Skip to Content
Purdue University is taking steps to ensure the health and safety of our community. For the latest information and guidance on Purdue’s response to COVID-19 please visit: https://protect.purdue.edu/
Purdue Krannert School of Management logo

Karen Jung

Karen JungAs a proud alumna of the Krannert School of Management, Karen Jung believes in the transformational power of computer science education to prepare students for success in the classroom, careers and beyond.

She follows that passion as president of Nextech, a nonprofit organization in Indianapolis with a mission to create equitable access to computer science curriculum and experiences for all K-12 Indiana students.

Jung’s diverse background, business acumen and philanthropic commitments make her an ideal leader for Nextech. As president, she connects the dots — and people — to fulfill Nextech’s vision to unleash each student’s potential to thrive in the digital economy

Jung developed a successful career as a product expert for several leading technology companies, most recently ExactTarget. She held management roles in product and marketing management before transitioning to corporate philanthropy.

As executive director of the ExactTarget Foundation, Jung developed innovative new programs that engaged people, technology and resources to address childhood hunger, education and entrepreneurship. She also spent 15 months working in Haiti for the Visitation Hospital Foundation.

When Nextech launched in 2014, only 18 percent of Indiana schools offered computer science classes. Today, it is part of the curriculum of some 60 percent of Indiana schools. “It’s been an amazing transformation, but there’s still a long way to go,” Jung says.

“There are nine different policies that measure where a state is relative to computer science. Indiana has adopted all nine of those,” she says. “In 2016, we were one of the first states to have standards across all K-12 grade levels, and in 2019 we became the first state at the time to actually offer standardized testing for computer science at grades four-to-six level. Indiana truly is leading the conversation now.”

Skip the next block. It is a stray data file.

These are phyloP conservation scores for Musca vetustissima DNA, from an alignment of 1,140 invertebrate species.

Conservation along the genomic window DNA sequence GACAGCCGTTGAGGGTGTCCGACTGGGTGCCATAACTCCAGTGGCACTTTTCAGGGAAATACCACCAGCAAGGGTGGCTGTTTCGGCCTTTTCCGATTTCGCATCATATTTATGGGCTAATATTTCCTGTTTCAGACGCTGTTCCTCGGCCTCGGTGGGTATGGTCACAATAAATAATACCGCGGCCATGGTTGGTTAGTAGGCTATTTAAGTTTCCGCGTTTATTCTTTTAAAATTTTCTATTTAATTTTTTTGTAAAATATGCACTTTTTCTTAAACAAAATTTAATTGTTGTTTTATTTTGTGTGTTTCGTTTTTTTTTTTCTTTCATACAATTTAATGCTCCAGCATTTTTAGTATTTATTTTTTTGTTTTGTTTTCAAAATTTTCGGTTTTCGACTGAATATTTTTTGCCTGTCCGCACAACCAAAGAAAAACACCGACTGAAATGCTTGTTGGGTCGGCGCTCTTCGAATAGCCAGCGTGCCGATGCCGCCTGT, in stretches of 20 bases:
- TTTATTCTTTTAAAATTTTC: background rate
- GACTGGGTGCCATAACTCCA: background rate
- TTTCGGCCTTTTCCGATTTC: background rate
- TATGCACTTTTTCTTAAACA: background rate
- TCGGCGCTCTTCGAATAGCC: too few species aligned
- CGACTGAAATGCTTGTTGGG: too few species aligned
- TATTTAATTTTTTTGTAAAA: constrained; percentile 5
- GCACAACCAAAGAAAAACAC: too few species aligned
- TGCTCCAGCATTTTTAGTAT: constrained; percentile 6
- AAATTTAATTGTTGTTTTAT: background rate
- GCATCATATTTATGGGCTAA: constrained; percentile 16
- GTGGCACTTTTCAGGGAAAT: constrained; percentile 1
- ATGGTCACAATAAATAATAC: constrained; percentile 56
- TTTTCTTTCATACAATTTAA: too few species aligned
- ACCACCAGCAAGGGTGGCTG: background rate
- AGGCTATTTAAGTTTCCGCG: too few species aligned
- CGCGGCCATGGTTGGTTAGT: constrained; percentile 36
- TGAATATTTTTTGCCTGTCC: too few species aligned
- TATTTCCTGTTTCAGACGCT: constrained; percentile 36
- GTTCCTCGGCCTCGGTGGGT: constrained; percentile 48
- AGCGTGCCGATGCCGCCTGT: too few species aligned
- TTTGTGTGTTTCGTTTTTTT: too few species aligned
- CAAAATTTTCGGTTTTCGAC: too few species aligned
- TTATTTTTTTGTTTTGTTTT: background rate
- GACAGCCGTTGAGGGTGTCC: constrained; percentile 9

Nextech has been at the center of Indiana’s meteoric rise in CS leadership, having offered professional development programs to prepare K-12 educators to teach computer science — regardless of his/her background.

“By training teachers, as opposed to working directly in the classroom with students, Nextech can scale our impact at a much faster rate than we would otherwise,” she says. “I think back on that first year. In the 2015-16 school year, we trained 21 teachers from 11 different schools. Through the 2019-20 academic year, we’ve delivered nearly 40,000 hours of professional development for 2,151 educators from 808 schools across Indiana.”

Nextech’s work extends beyond training teachers. Under Jung’s leadership, the organization is committed to providing immersive experiences that helps students aspiring for a career in technology to develop technical and workplace skills, authentic peer relationships, a passion for community service and deep roots for a lifelong personal and professional connection to Indiana.

“We are continually challenging ourselves to deliver bold initiatives that disrupt the education landscape through forward-thinking teaching styles and innovative methods for students to learn — all anchored around computer science,” Jung says. “CS gives students opportunities to be creators — not just consumers — in the digital economy, and to be active citizens in our technology-driven world. It is imperative that Nextech relentlessly innovates so that can continue to deliver unmatched impact.”